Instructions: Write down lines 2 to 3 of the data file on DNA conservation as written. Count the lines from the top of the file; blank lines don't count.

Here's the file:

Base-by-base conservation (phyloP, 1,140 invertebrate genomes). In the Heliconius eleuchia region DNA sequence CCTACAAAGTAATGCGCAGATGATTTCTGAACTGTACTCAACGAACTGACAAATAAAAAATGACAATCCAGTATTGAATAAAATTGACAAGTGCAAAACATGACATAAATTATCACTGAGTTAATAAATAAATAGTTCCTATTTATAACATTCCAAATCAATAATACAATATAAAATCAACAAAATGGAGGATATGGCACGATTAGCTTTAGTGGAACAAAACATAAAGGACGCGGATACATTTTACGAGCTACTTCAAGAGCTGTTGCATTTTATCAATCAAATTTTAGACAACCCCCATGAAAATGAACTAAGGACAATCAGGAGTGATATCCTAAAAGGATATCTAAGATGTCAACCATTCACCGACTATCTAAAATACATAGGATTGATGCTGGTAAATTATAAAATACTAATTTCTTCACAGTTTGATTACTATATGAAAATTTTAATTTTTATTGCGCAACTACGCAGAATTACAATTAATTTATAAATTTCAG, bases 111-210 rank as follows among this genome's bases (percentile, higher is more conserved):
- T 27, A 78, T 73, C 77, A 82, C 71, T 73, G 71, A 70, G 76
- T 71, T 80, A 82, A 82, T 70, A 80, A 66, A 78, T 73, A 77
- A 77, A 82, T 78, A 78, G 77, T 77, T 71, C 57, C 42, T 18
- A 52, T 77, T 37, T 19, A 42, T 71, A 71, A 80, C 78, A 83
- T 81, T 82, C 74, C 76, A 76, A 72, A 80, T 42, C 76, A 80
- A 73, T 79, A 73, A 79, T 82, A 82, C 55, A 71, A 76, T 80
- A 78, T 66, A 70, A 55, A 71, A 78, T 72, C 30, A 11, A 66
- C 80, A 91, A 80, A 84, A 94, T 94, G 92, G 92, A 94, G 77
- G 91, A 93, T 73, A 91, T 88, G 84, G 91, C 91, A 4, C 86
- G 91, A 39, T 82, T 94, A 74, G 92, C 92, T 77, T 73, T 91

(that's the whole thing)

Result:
- T 27, A 78, T 73, C 77, A 82, C 71, T 73, G 71, A 70, G 76
- T 71, T 80, A 82, A 82, T 70, A 80, A 66, A 78, T 73, A 77